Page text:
The Time Attack championship visits six tracks, including Brands Hatch, Oulton Park and Snetterton, and generally takes place between April and September. Our entry is at Snetterton, on the two-mile-long 200 circuit. This year’s series has more than 50 entries per race, split into eight classes that range from Pocket Rocket, in which the smallest capacity cars run, to Pro Extreme, where modifications are unlimited.
Make no mistake: Time Attack cars are top-level machines. Our Fiesta ST, which is one of the most lightly modified cars in the Pocket Rocket class, has a fully stripped interior, a welded roll cage, bucket seats, harnesses, semi-slick tyres and no traction control, ESP or ABS.
It’s technically still road legal, but slipping behind its suede racing wheel and peering over the flocked dashboard, it feels nothing short of a championship racer. Press the start button and hear its highly strung 1.6-litre engine fire into life and the car’s track focus is clear.
The Fiesta’s class sits alongside the entry-level Clubman category, with power outputs for machines mostly ranging between 200 and 400bhp. At the other end of the field in Pro Extreme, the most powerful car, a Mitsubishi Evo VI, is claimed to be running with 1200bhp.
The day’s running is split into four parts. After a 20-minute warm-up and 20-minute practice session, we move into qualifying – our first timed stint – and then the final.
I know the Snetterton 200 layout from a previous track day there, but the Fiesta ST, which has been set up to be agile and is therefore quite scary for a novice at high speeds, is challenging to get on top of. The class of 22 cars bursts out of the pit lane and I focus on getting the rear tyres warm. Morning practice revealed that taking turn one at pace with cold tyres is akin to roller skating down a spiral staircase.
Once the rubber is up to temperature and I’ve found some track space (you don’t want to come across another car on your lap), it’s time to get down to it. Crossing the line and heading towards turn one really gets the adrenalin going, but taking the first corner as fast as my brain will allow – which is undoubtedly some way off the car’s limit – really gets my pulse up.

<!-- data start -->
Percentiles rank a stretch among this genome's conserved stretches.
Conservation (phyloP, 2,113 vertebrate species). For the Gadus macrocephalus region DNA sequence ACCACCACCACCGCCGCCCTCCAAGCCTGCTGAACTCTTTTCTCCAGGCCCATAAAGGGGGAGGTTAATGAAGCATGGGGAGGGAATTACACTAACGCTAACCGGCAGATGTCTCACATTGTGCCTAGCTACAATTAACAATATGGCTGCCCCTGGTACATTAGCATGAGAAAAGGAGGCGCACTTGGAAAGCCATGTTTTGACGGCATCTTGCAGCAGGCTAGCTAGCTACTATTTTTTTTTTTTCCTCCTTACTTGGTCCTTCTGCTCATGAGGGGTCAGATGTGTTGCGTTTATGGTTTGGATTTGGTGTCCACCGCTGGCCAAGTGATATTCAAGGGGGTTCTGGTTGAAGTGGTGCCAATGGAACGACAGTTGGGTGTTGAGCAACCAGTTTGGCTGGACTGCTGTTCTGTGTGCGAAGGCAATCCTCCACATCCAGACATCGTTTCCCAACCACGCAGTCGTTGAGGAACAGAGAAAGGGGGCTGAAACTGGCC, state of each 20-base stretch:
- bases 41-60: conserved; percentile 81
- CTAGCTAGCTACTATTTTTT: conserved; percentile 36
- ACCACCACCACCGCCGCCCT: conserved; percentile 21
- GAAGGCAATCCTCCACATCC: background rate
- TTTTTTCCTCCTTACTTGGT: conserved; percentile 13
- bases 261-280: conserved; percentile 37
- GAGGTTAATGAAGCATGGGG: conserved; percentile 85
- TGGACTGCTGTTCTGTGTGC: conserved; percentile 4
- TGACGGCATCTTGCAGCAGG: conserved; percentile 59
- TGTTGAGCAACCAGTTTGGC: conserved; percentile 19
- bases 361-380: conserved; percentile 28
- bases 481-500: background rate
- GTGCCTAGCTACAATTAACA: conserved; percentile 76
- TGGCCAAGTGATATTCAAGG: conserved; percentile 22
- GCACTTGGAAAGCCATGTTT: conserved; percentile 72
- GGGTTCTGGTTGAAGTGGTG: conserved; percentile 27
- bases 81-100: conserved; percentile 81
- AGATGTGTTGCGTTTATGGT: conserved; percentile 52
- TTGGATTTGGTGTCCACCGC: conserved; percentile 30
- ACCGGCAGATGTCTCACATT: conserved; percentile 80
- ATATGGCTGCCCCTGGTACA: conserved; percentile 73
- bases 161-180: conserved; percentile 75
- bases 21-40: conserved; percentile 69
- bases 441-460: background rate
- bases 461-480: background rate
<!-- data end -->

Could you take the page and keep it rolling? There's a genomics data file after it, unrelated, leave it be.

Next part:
There’s no racing to think about, yet the pressure in Time Attack is supremely high because you have no time to make mistakes. Lock up and run wide or take things too steady into a corner and the lap is ruined, so you have to adjust your approach and head back around to the start line to have another go.
What this translates into is barely three decent laps worth recording across the whole timed session. As an inexperienced driver, I’m overdriving one lap and then reining things back a step too far the next. All the while, cars are flying past and I’m quickly learning that the standard of driving in Time Attack is very high indeed.
But then things start to come together. I follow another car and my lines start flowing more naturally from corner to corner. The snap oversteer moments stop – thank god – and I gain confidence into the braking zones. Do I miss the wheel-to-wheel action of racing? Perhaps, but I’m experiencing 90% of the satisfaction of a race with probably 95% less risk of damaging the car.
I end the day’s running more than two seconds off the fastest Fiesta but itching to get back in the car and chip away at the lap times. While my brain soaks up the adrenalin, I chat away to the mechanics and neighbouring drivers about big saves and the times I felt I nailed a corner
When I start to come down from my high, I realise I’ve been rambling on like a caffeine-fuelled maniac for 15 minutes. Clearly I’ve bitten the bug, and bitten it hard. Money permitting, I’d be doing everything I could to be at round one next year.
Interested in taking part? Time Attack will be at the Autosport International Show between 12-15 January 2017.